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|Produced by||Alfredo Bini
|Written by||see directors|
|Music by||Carlo Rustichelli|
|Distributed by||CINERIZ - Rizzoli Film|
|Release dates||19 February 1963 (Italy)|
|Running time||122 minutes|
Ro.Go.Pa.G. (also known as "RoGoPaG") is a 1963 film, which consists of four segments, each written and directed by one of the four film directors - French Jean-Luc Godard (segment "Il Nuovo mondo"), and three Italian: Ugo Gregoretti (segment "Il Pollo ruspante"), Pier Paolo Pasolini (segment "La Ricotta") and Roberto Rossellini (segment "Illibatezza").
The movie title is an abbreviation of the author's last names: Rossellini, Godard, Pasolini, Gregoretti.
Illibatezza ("Chastity") by Roberto Rossellini is a story of a beautiful stewardess which attracts unwanted attention from one of the air travelers - a middle aged American. The two overnight by chance in the same hotel. She has a fiancé back home, to whom she sends 8mm films made with her camera. These show how, in order to shoo away the unwanted flirtatious attentions of the traveler, all she had to do was to act in an aggressively provocative way; his sexual attraction being fueled by the shyness with which she initially tried to endure his advances.
Il Nuovo Mondo
Il Nuovo Mondo ("The New World") by Jean-Luc Godard is set in Paris and shows the end of the world, caused by a nuclear explosion in the sky 120,000 meters above Paris. The main characters are a young French couple. The man notices significant changes (mechanical behaviour, lack of logic and ingestion of large amounts of pills) in all of the people around him, including his girlfriend. He is beware of being influenced by these global mental changes himself, and records his observations regarding the catastrophe in a notebook.
Pasolini's La ricotta ("Curd Cheese") tells the story of filming a movie about the crucifixion of Jesus Christ at a slightly hilly waste ground near a residential area. The main character is a simple man playing a bit part - one of the two men who were crucified with Christ, in particular the one who asks Christ to take him in heaven. After giving his own rations to his wife and children, he finds himself hungry. Disguised in women's clothing and a wig he sneaks some more rations. Before he can eat it however he has to film his scene and so hides it. When he gets back however, he discovers that the dog belonging to the film's star has found his hiding place. Subsequent to this he sells a dog to a reporter and buys enough curd cheese and bread to feed himself. At the end, he dies from gastric congestion on the cross while filming.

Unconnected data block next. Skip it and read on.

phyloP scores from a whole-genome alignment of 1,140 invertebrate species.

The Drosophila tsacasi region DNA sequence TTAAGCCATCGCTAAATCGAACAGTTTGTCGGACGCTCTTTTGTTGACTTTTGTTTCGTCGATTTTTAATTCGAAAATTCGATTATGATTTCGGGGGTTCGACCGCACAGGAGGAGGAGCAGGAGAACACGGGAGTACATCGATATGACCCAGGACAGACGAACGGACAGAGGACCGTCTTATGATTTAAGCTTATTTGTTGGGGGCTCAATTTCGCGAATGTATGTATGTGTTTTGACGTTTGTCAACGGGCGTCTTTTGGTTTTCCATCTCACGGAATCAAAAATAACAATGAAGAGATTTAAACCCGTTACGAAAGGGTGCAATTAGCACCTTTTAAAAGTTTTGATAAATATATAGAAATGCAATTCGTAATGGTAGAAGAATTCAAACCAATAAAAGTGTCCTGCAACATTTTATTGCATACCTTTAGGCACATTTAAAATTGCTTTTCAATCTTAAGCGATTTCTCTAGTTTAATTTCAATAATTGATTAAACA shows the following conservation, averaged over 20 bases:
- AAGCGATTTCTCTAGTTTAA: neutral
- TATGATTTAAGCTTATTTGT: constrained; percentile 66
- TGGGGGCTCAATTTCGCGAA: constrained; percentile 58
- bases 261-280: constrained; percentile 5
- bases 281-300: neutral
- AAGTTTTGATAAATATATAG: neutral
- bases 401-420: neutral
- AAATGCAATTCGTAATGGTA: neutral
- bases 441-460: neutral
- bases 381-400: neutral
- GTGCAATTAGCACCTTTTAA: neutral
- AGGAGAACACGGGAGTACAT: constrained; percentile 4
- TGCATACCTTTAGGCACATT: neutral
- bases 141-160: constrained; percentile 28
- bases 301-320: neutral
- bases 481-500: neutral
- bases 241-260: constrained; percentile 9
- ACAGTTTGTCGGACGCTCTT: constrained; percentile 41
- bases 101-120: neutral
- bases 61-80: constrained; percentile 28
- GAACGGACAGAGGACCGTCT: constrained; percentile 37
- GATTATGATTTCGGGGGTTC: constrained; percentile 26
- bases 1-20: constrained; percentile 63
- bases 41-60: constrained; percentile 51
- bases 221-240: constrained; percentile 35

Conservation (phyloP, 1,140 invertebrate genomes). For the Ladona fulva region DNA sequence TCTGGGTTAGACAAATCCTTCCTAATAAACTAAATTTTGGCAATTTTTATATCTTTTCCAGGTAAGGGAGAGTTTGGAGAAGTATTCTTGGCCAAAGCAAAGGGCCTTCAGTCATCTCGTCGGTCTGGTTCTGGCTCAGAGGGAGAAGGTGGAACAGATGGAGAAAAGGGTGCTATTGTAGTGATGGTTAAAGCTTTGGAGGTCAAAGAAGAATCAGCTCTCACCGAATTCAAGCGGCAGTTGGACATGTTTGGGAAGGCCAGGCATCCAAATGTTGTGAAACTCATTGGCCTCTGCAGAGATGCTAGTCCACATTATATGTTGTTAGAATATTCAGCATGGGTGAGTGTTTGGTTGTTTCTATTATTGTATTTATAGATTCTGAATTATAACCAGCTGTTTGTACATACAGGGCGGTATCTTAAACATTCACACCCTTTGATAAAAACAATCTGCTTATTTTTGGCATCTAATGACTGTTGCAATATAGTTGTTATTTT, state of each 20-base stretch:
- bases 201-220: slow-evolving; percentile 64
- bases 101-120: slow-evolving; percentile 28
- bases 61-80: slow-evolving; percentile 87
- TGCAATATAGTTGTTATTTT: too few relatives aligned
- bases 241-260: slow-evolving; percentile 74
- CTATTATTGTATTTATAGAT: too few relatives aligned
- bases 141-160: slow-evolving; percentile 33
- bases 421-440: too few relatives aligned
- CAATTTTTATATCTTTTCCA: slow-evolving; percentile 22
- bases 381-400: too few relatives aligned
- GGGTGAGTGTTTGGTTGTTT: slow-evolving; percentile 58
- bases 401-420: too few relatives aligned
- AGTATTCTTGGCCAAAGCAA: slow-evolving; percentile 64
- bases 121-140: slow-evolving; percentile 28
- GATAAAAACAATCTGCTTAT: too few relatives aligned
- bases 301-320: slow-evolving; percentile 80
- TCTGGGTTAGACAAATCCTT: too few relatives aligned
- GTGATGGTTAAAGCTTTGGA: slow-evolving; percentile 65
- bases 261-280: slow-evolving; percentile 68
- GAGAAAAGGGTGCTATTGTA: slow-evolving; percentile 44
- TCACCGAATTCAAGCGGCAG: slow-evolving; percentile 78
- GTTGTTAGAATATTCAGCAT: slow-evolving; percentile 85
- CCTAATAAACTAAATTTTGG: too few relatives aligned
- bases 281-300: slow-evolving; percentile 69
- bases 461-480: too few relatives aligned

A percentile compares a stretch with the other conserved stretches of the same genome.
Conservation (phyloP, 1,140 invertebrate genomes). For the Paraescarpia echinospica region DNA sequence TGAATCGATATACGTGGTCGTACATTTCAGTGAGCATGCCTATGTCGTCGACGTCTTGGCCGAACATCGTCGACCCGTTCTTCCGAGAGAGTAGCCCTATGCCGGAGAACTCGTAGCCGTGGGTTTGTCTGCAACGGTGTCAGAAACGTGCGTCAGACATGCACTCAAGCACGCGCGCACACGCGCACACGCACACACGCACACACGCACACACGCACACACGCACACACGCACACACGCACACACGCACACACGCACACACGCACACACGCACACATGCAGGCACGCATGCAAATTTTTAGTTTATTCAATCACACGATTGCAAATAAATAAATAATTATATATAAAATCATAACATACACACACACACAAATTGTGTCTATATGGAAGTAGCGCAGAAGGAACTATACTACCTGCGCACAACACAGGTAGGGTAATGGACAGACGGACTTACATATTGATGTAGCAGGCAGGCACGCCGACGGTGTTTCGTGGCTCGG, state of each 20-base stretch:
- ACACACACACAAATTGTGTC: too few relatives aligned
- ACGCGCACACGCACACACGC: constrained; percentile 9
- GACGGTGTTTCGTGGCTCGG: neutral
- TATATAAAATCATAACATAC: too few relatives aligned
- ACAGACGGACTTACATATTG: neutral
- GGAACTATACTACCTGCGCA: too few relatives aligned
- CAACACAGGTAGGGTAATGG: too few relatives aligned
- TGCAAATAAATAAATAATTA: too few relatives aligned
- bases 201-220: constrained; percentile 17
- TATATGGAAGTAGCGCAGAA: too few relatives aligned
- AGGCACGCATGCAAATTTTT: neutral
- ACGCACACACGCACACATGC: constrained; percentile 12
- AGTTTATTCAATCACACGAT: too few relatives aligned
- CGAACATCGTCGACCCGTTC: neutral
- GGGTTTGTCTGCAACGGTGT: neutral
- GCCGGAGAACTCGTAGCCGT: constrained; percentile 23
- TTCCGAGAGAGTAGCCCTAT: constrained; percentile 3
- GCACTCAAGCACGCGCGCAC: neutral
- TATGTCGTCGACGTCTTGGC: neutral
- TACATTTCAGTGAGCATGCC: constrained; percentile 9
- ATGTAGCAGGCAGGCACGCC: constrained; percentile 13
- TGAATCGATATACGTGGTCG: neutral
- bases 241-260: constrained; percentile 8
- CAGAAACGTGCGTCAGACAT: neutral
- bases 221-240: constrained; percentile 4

When the film director (Orson Welles) is interviewed by a reporter, he calls the reporter a middle man and conformist, telling him that if he should die right now, it would be a nice plot development. He then reads to the reporter from Pasolini's book titled "Mamma Roma".
Il Pollo Ruspante
Gregoretti's Il Pollo Ruspante ("Free Range Chicken") shows an Italian middle-class family with two children traveling via an autostrada (highway) to the site of a real-estate project where they could be interested in buying a detached house.
While they do, a laringotomized marketing executive presents a lecture to a businessmen's seminar, reciting passage after passage in an impersonal, mechanical tone through a vocalizing apparatus.
The lecturer teaches the businessmen how to "stimulate consumption" via the substitution of small shops (where the customer was forced to talk to the shop-owner and so was allowed time to rationalize each buying action) with large supermarkets, where people could more easily give over to their instincts, grabbing frivolous or useless articles from the shelves on a whim due to the delay of the moment of bill presentation and payment.
The family visits a highway service station with an adjoining supermarket and restaurant. In the supermarket the children clamor to have candies and toys bought for them and the parents give in for fear of "letting people think they're poor"; then they all sit down to consume a drab standardized meal where the father can't convince the waitress to bring him "just one egg" (since all the portions must contain two) and has to explain his children the difference between battery-bred chicken and free ranging ones (in itself a metaphor of regimented urban life compared to the rougher, but more free, rural existence).
The family finally reaches the development site where an enthusiastic real estate agent pressures them to reserve a yet-to-be-built house while telling off the warden (a southern Italian, representing the agricultural past of Italy) for having planted cabbages and other vegetables in a small patch of land, trampling over it and destroying the plants. The lecture goes on, in a harrowing enunciation of tricks and strategies to push consumerism to ever higher heights, all exemplified in corpore vivo by the family's odyssey. Finally, when in the evening the family is getting back to Milan, the father having decided against buying the house, a car accident befalls them, probably killing them all.
The robot-voiced marketing executive concludes his exposition and is cheered by the businessmen' crowd, who congratulate him as they all leave the meeting room.